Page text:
Rewriting the Customer Experience Rulebook in E-Commerce

Creating consistent cross-platform retail experiences is one of the biggest challenges businesses face today. The expectation to deliver the highest quality content to everyone, everywhere, and in real time means brands are under continuous pressure. Inevitably, with pressure comes room for error. In this piece for RetailTechNews, Steve Gershik, CMO, inRiver, explains that getting and keeping customer attention is a constant tug of war for brands, even as a constant pursuit of information means that consumers consult multiple platforms before they make a purchase. 

Ultimately, customer experience (CX) will influence whether or not a consumer will hit the ‘buy’ button. It is imperative that this is at the very heart of the steps taken to optimise e-commerce channels. The end-to-end experience must be frictionless, from the initial search for a product right through to checkout.

Brands cannot afford to get this wrong; delivering personalised content on the right platforms in a timely manner is essential. But doing so is complex and brands are no longer judged against their immediate competitors, but compared to the very best in business at delivering an omnichannel experience. Marketers need to consider a vast number of variables: language, geography, and channel, to name a few.

According to recent research from PwC, 73% of consumers listed ‘experience’ as a top factor in their purchasing decision. Consequently, 32% of customers said a negative experience with a retailer they loved would drive them away.

When talking about customer experience, brands should look to e-commerce leaders like Amazon, Apple, or Target for best practices. Part of the success of these leading companies must be attributed to their ability to deliver seamless CX across touch points and channels. Brands need to be looking through the eyes of consumers when building and designing these programs and sometimes avoiding the following e-commerce mistakes can improve CX a lot.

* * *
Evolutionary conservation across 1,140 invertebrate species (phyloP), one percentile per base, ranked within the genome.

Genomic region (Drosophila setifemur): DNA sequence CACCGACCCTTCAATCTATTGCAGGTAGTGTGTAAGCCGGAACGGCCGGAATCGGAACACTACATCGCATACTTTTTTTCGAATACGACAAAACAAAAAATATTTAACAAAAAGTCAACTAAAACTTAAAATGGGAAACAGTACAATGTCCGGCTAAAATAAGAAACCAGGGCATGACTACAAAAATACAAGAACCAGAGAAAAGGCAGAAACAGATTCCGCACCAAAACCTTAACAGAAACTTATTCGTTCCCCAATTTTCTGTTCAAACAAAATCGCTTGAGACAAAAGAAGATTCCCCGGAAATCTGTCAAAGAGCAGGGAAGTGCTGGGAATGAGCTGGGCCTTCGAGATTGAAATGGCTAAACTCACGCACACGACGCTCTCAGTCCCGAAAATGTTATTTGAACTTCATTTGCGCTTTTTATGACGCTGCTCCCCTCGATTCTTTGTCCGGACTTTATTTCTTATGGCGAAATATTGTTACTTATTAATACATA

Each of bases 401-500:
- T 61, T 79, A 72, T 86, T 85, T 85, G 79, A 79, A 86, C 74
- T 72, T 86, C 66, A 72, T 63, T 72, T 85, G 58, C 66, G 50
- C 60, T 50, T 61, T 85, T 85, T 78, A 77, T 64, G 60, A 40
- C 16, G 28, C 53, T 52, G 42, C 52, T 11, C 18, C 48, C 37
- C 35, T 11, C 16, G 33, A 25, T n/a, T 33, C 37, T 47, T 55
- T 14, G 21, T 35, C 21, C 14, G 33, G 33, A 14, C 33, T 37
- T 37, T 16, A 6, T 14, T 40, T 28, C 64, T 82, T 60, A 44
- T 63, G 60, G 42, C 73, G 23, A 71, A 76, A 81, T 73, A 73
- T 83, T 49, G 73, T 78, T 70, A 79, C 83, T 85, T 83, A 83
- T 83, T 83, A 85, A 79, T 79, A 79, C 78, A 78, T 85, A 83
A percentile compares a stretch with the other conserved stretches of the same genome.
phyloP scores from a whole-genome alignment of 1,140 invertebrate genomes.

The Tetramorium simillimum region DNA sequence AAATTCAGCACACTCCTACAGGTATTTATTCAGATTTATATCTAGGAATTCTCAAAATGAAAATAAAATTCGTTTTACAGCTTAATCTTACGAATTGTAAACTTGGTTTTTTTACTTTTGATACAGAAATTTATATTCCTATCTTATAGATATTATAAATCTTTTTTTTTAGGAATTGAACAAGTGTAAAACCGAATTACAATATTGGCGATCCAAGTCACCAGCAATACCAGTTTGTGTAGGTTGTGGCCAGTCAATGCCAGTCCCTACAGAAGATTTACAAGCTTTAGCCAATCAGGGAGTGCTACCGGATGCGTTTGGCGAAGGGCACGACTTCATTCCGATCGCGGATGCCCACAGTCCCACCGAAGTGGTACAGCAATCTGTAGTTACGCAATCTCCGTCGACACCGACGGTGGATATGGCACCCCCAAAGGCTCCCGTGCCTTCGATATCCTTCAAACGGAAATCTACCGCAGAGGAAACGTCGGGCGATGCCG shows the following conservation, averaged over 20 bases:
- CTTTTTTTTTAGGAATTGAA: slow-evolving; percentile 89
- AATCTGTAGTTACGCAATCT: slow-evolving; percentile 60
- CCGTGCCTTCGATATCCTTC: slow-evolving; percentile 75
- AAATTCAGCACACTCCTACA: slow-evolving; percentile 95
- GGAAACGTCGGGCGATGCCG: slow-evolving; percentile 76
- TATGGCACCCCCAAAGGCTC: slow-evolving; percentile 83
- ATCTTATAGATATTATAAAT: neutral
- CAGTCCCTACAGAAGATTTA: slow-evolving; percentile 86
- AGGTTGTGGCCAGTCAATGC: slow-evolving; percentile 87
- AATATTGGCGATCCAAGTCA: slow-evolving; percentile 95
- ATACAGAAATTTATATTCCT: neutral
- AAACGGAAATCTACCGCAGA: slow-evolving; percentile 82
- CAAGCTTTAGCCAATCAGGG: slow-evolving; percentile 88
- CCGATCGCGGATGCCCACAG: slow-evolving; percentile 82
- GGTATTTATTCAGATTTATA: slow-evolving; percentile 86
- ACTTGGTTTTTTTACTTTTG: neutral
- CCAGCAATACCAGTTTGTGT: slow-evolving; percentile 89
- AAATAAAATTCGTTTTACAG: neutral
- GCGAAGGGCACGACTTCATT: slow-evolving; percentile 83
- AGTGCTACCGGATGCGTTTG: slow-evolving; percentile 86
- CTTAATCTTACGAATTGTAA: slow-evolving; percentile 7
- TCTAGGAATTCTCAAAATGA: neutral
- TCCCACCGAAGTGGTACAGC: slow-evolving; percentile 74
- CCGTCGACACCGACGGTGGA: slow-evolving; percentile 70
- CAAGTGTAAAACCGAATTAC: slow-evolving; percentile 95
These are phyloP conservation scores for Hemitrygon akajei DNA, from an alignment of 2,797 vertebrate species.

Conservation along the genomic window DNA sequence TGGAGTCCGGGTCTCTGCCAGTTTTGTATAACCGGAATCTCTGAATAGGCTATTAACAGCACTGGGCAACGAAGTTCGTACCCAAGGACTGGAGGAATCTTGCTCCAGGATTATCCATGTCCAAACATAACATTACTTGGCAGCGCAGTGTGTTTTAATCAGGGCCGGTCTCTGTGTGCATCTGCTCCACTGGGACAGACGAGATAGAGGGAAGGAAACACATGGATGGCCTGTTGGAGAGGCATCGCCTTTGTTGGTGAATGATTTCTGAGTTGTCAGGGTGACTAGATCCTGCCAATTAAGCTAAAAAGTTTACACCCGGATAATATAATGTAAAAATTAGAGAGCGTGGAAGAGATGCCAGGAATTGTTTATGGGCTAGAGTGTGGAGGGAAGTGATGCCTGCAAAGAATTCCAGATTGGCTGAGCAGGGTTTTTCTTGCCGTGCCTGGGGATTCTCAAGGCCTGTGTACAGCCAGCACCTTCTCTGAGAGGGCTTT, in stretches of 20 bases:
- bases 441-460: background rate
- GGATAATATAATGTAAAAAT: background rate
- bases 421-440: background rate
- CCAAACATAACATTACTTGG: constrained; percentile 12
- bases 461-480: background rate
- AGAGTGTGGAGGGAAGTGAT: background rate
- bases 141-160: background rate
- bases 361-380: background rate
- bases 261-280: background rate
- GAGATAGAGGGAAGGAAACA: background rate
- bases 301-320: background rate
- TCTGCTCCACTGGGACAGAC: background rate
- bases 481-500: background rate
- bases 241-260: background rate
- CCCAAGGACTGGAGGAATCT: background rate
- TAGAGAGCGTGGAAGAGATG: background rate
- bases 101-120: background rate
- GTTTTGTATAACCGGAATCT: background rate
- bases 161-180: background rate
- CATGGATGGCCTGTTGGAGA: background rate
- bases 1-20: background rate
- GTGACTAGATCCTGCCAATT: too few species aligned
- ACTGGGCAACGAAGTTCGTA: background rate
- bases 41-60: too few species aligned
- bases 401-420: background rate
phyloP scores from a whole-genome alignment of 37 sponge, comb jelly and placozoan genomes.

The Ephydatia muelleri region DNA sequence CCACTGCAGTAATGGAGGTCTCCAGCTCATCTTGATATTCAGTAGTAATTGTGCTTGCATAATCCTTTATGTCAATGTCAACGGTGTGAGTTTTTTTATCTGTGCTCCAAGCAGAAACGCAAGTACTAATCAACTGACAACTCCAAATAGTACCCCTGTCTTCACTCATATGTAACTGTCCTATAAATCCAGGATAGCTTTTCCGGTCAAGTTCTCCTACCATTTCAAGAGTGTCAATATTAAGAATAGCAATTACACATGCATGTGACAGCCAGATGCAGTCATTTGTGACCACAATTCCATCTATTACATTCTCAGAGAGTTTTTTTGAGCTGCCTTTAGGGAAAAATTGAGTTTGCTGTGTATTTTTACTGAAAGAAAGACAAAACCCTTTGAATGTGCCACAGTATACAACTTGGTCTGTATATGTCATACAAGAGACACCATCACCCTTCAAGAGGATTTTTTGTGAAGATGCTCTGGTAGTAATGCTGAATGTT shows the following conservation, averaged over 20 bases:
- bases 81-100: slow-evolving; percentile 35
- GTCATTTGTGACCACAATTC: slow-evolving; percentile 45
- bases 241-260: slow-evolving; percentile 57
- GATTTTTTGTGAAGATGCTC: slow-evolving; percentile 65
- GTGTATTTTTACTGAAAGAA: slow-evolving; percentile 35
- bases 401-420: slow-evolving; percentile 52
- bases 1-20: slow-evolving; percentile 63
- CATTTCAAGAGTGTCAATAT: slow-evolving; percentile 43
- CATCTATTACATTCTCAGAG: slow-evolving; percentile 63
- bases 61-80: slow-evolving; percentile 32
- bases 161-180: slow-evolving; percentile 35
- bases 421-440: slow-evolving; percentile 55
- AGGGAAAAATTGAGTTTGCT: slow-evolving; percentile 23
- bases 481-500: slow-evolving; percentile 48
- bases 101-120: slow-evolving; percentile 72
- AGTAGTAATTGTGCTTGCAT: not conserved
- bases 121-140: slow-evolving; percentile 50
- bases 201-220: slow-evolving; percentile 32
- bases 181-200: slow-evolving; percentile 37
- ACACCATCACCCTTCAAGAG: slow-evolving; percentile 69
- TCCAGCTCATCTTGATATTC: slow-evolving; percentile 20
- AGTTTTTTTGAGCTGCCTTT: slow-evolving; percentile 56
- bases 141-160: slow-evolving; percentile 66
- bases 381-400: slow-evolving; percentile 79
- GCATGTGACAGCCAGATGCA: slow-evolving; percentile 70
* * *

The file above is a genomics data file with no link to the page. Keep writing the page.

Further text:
So, what are some of the most common pitfalls in e-commerce and how do marketers avoid them?

Poor product descriptions

Consumers need detailed and consistent product information to inform their purchasing decisions. The online experience has to provide a level of confidence that matches, or exceeds, what retailers can offer in their physical store. Multi-view images that show context are essential. For example, furniture in a room or clothing on a model sets consumers’ expectations realistically about the product they are buying.

A lack of product information, descriptions or photos can deter a potential customer from buying. Realistically, if shoppers can’t find out what batteries a product requires, or what type of material something is made of, they’ll likely look to get that information elsewhere. Once a buyer finds better product descriptions on another website, they’re unlikely to come back.

Not optimised for mobile

Buyers are increasingly starting and ending their purchase journey on mobile devices. Google found that 73% of consumers will move from a poorly optimised mobile site to a more customer-friendly one to complete their purchase.

Still, so many images or pages don’t render correctly on a mobile device, making viewing difficult. This might also mean that pages are slow to load, navigation is difficult, or pop-up ads that are essential or helpful on the desktop version of the site, impede purchases. Buyers won’t hang around, waiting for this to improve – they will simply go elsewhere.

Poor discoverability

How can brands expect a customer to buy a product if it is difficult to find? Product content needs to be highly discoverable. Websites, landing pages, paid media, and all channels, need to be optimised to ensure that when a potential customer begins their purchase journey, they find what they are looking for – on your website and not on your competitors’.

Inconsistent cross-platform experience

Buyers often start their journey online and then purchase in-store. If they have a poor experience in one or the other, they’ll purchase elsewhere. Worse still? Brands might lose them forever.

Cross-platform consistency is key. A disparity between experiences across different media can be off-putting for consumers. Be sure to deliver the same experience and ease of use both online and in-store.

Complicated checkout

Checkout should be fast and easy. Using any information you already have about the buyer as well as clear and consistent forms help with speeding up the process. Post-sale engagements are also an important opportunity to continue the conversation with a customer. Whether this takes the form of confirmation messages, customer satisfaction surveys or offers of complementary products, the relationship is there to be harnessed.

A difficult checkout process can cost revenue. Even if the rest of the customer journey delivers an excellent customer experience, a poorly designed, slow, or complex checkout can turn buyers away in seconds.

The most successful e-commerce marketers will foster relationships with buyers, turning them into brand advocates. The sale is just one step in the process. A positive customer experience starts with excellent search, engagement, selling, checkout, and follow up and results in higher sales, increased customer satisfaction, and the increasingly elusive brand loyalty.